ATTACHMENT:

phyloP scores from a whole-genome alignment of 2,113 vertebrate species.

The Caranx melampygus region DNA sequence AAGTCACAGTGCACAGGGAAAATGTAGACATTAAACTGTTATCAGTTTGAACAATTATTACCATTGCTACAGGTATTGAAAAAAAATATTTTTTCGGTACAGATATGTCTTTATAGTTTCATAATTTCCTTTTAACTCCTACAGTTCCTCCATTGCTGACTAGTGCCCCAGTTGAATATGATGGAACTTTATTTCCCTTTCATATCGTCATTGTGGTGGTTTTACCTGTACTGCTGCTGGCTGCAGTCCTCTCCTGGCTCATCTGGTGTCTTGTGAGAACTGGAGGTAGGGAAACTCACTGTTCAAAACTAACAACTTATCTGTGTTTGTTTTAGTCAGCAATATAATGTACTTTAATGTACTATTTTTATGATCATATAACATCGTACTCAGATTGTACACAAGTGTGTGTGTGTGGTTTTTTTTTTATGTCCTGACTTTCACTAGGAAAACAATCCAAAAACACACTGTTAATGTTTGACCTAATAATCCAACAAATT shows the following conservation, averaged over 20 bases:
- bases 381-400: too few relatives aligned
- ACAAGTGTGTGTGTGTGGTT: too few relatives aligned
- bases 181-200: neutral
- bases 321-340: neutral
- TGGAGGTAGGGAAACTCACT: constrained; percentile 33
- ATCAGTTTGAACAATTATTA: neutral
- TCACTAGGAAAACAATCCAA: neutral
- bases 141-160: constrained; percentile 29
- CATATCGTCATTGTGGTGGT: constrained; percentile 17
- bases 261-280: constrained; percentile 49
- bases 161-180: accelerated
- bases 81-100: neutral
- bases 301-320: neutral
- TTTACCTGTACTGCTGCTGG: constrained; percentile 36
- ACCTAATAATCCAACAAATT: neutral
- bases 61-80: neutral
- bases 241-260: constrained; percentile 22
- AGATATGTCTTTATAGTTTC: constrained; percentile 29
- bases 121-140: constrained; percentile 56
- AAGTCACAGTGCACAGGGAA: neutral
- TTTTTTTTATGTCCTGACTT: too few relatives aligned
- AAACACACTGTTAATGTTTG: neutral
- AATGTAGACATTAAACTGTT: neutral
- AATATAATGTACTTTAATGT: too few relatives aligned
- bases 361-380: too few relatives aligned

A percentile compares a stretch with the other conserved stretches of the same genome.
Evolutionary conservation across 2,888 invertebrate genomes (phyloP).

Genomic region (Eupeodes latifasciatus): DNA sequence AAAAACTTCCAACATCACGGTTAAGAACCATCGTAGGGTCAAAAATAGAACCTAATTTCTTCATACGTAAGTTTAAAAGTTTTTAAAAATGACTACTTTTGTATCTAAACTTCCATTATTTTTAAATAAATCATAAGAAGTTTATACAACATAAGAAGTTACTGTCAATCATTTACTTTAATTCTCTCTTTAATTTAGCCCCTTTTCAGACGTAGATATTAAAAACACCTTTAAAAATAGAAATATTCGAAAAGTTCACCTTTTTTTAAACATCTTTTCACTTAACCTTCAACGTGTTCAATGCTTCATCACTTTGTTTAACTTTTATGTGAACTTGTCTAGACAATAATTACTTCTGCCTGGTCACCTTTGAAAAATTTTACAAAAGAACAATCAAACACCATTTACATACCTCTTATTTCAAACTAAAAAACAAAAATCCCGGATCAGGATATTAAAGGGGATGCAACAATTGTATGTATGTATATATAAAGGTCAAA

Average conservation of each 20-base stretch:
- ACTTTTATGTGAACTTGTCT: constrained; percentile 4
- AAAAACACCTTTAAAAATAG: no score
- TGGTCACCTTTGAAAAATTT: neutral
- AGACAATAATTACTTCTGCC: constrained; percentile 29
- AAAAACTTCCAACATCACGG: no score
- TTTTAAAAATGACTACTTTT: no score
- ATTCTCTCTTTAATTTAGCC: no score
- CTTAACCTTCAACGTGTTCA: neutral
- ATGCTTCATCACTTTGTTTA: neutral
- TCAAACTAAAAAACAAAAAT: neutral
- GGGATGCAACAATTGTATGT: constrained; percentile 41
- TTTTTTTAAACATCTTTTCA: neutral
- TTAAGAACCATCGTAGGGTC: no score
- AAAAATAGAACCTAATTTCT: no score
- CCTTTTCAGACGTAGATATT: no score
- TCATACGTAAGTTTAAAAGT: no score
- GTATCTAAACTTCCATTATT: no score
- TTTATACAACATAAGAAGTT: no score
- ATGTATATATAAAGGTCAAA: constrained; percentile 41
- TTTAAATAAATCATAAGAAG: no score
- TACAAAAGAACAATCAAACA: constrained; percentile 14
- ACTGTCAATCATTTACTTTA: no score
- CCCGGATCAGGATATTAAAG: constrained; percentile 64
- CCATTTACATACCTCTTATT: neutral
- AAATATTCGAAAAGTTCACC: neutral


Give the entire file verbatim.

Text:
phyloP scores from a whole-genome alignment of 2,113 vertebrate species.

The Caranx melampygus region DNA sequence AAGTCACAGTGCACAGGGAAAATGTAGACATTAAACTGTTATCAGTTTGAACAATTATTACCATTGCTACAGGTATTGAAAAAAAATATTTTTTCGGTACAGATATGTCTTTATAGTTTCATAATTTCCTTTTAACTCCTACAGTTCCTCCATTGCTGACTAGTGCCCCAGTTGAATATGATGGAACTTTATTTCCCTTTCATATCGTCATTGTGGTGGTTTTACCTGTACTGCTGCTGGCTGCAGTCCTCTCCTGGCTCATCTGGTGTCTTGTGAGAACTGGAGGTAGGGAAACTCACTGTTCAAAACTAACAACTTATCTGTGTTTGTTTTAGTCAGCAATATAATGTACTTTAATGTACTATTTTTATGATCATATAACATCGTACTCAGATTGTACACAAGTGTGTGTGTGTGGTTTTTTTTTTATGTCCTGACTTTCACTAGGAAAACAATCCAAAAACACACTGTTAATGTTTGACCTAATAATCCAACAAATT shows the following conservation, averaged over 20 bases:
- bases 381-400: too few relatives aligned
- ACAAGTGTGTGTGTGTGGTT: too few relatives aligned
- bases 181-200: neutral
- bases 321-340: neutral
- TGGAGGTAGGGAAACTCACT: constrained; percentile 33
- ATCAGTTTGAACAATTATTA: neutral
- TCACTAGGAAAACAATCCAA: neutral
- bases 141-160: constrained; percentile 29
- CATATCGTCATTGTGGTGGT: constrained; percentile 17
- bases 261-280: constrained; percentile 49
- bases 161-180: accelerated
- bases 81-100: neutral
- bases 301-320: neutral
- TTTACCTGTACTGCTGCTGG: constrained; percentile 36
- ACCTAATAATCCAACAAATT: neutral
- bases 61-80: neutral
- bases 241-260: constrained; percentile 22
- AGATATGTCTTTATAGTTTC: constrained; percentile 29
- bases 121-140: constrained; percentile 56
- AAGTCACAGTGCACAGGGAA: neutral
- TTTTTTTTATGTCCTGACTT: too few relatives aligned
- AAACACACTGTTAATGTTTG: neutral
- AATGTAGACATTAAACTGTT: neutral
- AATATAATGTACTTTAATGT: too few relatives aligned
- bases 361-380: too few relatives aligned

A percentile compares a stretch with the other conserved stretches of the same genome.
Evolutionary conservation across 2,888 invertebrate genomes (phyloP).

Genomic region (Eupeodes latifasciatus): DNA sequence AAAAACTTCCAACATCACGGTTAAGAACCATCGTAGGGTCAAAAATAGAACCTAATTTCTTCATACGTAAGTTTAAAAGTTTTTAAAAATGACTACTTTTGTATCTAAACTTCCATTATTTTTAAATAAATCATAAGAAGTTTATACAACATAAGAAGTTACTGTCAATCATTTACTTTAATTCTCTCTTTAATTTAGCCCCTTTTCAGACGTAGATATTAAAAACACCTTTAAAAATAGAAATATTCGAAAAGTTCACCTTTTTTTAAACATCTTTTCACTTAACCTTCAACGTGTTCAATGCTTCATCACTTTGTTTAACTTTTATGTGAACTTGTCTAGACAATAATTACTTCTGCCTGGTCACCTTTGAAAAATTTTACAAAAGAACAATCAAACACCATTTACATACCTCTTATTTCAAACTAAAAAACAAAAATCCCGGATCAGGATATTAAAGGGGATGCAACAATTGTATGTATGTATATATAAAGGTCAAA

Average conservation of each 20-base stretch:
- ACTTTTATGTGAACTTGTCT: constrained; percentile 4
- AAAAACACCTTTAAAAATAG: no score
- TGGTCACCTTTGAAAAATTT: neutral
- AGACAATAATTACTTCTGCC: constrained; percentile 29
- AAAAACTTCCAACATCACGG: no score
- TTTTAAAAATGACTACTTTT: no score
- ATTCTCTCTTTAATTTAGCC: no score
- CTTAACCTTCAACGTGTTCA: neutral
- ATGCTTCATCACTTTGTTTA: neutral
- TCAAACTAAAAAACAAAAAT: neutral
- GGGATGCAACAATTGTATGT: constrained; percentile 41
- TTTTTTTAAACATCTTTTCA: neutral
- TTAAGAACCATCGTAGGGTC: no score
- AAAAATAGAACCTAATTTCT: no score
- CCTTTTCAGACGTAGATATT: no score
- TCATACGTAAGTTTAAAAGT: no score
- GTATCTAAACTTCCATTATT: no score
- TTTATACAACATAAGAAGTT: no score
- ATGTATATATAAAGGTCAAA: constrained; percentile 41
- TTTAAATAAATCATAAGAAG: no score
- TACAAAAGAACAATCAAACA: constrained; percentile 14
- ACTGTCAATCATTTACTTTA: no score
- CCCGGATCAGGATATTAAAG: constrained; percentile 64
- CCATTTACATACCTCTTATT: neutral
- AAATATTCGAAAAGTTCACC: neutral